To the residents of Mafia Island in the Indian Ocean, the name “Mafia” partly originates from the Kiswahili phrase, “mahali pa afya,” literally meaning “a healthy dwelling-place.” The Island’s location also takes the Arabic origin, “morfiyeh,” meaning, “archipelago.”
However, for Ms Mbuke Elias (28), women on the Island are yet to live and enjoy the reality that is in the place’s name, “Mafia.” Reason?—critical shortage of maternal health services on the Island.
Mafia, with a population of about 52,000 people, is home to one district hospital and 16 dispensaries but no Health Centre (HC), a place of primary healthcare delivery, which a dispensary cannot provide. There is only one qualified medical doctor (MD) and a few clinical officers or Assistant Medical Officers (AMOs).
A light at the end of a tunnel
The demand for healthcare—especially the basic maternal and reproductive health—is evidently lacking as the government and health stakeholders spring into action to rescue the situation.
“We have witnessed many women die due to severe bleeding after attempted abortion and miscarriage simply because of lack of immediate facilities and skilled personnel to help them,” says Ms Mbuke, a nurse at Jimbo Dispensary in Jimbo village.
Mbuke, a senior nurse, believes that women’s lives would have been saved if an investment in basic maternal healthcare was given the upper hand on the Isles.
“Most times when such women reported to our dispensary with a bleeding problem after a miscarriage, I would simply give them anti-pains and then refer them to the district hospital; which is located about an hour drive away,’’ says Mbuke who heads the dispensary.
She spoke to Your Health at the Kilindoni town of Mafia District where 32 health workers gathered for a week-long training on how to offer Comprehensive Post-abortion Care(CPAC) for women who happen to experience miscarriage and at times, incomplete abortion.
About 19 per cent of maternal deaths in Tanzania occur due to unsafe abortion, says Dr Mashafi Mashafi, a maternal health consultant at Population Services International (PSI), an organisation that is currently running reproductive health projects on the Isles.
And, for the first time in the history of healthcare in Mafia, medics at lower level health facilities will now be able to provide post-abortion care to women, using a Manual Vacuum Aspiration (MVA), thanks to a new project by health stakeholders and the government.
The project, meant to ensure that maternal deaths caused by lack of basic services do not happen in Mafia, is run jointly by PSI Tanzania and the Ministry of Health, Community Development, Gender, Elderly and Children.
Dr Beatus Nyamuhiba who was training the health workers on the CPAC, says that health workers will now be able to apply an MVA, a medical equipment that is used to remove contents that may remain in the womb after a woman has lost a pregnancy that was still below 12 week.
“Usually, a woman who has had a miscarriage or attempted abortion can bleed heavily due to the contents that remain stuck in the womb, says Dr Nyamuhiba, who also works at the Amana Regional Hospital in Dar es Salaam.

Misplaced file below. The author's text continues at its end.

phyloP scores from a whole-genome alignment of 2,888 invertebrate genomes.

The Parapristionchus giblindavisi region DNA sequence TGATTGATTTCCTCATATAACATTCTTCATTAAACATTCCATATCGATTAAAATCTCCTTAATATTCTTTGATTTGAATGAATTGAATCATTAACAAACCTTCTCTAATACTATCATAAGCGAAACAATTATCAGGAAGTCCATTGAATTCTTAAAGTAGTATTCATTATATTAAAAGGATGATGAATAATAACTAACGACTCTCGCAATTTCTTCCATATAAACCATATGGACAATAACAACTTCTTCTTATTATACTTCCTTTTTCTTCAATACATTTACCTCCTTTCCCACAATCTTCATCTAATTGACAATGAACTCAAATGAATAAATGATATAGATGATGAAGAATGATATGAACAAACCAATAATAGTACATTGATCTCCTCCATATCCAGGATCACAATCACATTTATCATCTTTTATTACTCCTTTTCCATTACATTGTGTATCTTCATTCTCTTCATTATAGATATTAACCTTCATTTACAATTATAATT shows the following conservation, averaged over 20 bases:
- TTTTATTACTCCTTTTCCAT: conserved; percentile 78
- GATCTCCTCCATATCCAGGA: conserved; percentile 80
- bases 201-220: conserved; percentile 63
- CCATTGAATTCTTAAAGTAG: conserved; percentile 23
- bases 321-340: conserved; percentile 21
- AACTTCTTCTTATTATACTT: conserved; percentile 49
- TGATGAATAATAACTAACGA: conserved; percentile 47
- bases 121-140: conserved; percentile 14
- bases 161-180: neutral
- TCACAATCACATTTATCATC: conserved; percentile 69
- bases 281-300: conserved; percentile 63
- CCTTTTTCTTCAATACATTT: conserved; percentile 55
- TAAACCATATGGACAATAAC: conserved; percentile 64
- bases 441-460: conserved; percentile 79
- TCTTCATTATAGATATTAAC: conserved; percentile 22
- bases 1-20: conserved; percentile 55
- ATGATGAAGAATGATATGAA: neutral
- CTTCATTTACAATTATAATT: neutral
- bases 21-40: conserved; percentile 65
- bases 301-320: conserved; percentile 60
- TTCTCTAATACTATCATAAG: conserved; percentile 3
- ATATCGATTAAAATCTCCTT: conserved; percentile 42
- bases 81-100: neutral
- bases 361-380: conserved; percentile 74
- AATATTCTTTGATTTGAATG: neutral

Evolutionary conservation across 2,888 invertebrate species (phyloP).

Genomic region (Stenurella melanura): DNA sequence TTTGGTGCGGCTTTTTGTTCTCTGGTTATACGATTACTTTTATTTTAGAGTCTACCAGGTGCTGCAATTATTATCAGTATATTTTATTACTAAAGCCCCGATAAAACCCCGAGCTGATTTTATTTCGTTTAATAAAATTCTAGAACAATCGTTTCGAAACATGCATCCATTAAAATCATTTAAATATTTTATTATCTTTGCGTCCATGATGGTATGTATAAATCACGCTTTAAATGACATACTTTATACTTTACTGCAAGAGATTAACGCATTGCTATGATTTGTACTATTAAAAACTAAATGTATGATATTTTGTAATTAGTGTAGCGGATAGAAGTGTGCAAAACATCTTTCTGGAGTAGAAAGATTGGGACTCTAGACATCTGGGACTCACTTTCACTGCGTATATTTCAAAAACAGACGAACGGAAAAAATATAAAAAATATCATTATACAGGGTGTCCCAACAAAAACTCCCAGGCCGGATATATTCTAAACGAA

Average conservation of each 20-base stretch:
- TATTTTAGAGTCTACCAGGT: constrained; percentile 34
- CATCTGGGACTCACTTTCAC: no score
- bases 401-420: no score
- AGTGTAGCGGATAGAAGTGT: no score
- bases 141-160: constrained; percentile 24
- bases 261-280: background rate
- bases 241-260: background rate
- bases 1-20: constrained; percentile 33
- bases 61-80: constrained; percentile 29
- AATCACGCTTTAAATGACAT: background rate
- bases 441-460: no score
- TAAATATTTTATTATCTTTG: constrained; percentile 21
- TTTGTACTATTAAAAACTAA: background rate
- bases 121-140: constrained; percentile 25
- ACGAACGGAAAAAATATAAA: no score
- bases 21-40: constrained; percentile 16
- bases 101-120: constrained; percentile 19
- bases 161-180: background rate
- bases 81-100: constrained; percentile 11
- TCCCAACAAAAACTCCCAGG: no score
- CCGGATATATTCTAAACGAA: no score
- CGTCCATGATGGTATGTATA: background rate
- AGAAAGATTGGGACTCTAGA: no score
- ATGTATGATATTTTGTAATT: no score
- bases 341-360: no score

“The MVA is a simple tool that any health worker who goes through a short training can use to remove the uterine contents through suction pressure. It’s easier to use but it was not available here in Mafia,” he told Your Health.
A sigh of relief for Mafia women
According to Ms Fatma Abdallah, the Mafia District Reproductive Health Co-coordinator (DRHCo), women who needed post abortion care, had to be subjected to a more complicated procedure known as ‘curettage’, which is also not readily available in any lower level health facilities in Mafia. Curettage can be used for pregnancies beyond 12 weeks.
“For a very long time here, women who had miscarriage or attempted abortion and wanted post-abortion care were referred to the District hospital in Kilindoni,’’ says Ms Fatma in an interview with Your Health.
“At the hospital, it requires a highly skilled health worker to perform curettage surgical procedure, which is complicated. It also requires the patient to be put under anesthesia,” she says.
Nurses, such as Mbuke who now work at a dispensary—located away from the district hospital—believe that through using the newly introduced MVA, they will now be able to reduce the number of women who were being referred to town for post abortion care.
But for Mr Ashley Daniel, one of the nurses who underwent the training, the knowledge obtained from the week-long course is a useful resource that he would now use to train his fellow nurses where he works.
“I had learnt about an MVA in college, that’s about two years ago. But here in Mafia, it wasn’t available and I didn’t have enough practical skills to apply it,’’ says Mr Daniel of Mafia District Hospital.
PSI has now started distributing MVAs to some dispensaries in Chemchem, Kirongwe, Baleni and Kilindoni as the medics in the health facilities continue to cope with the new tools.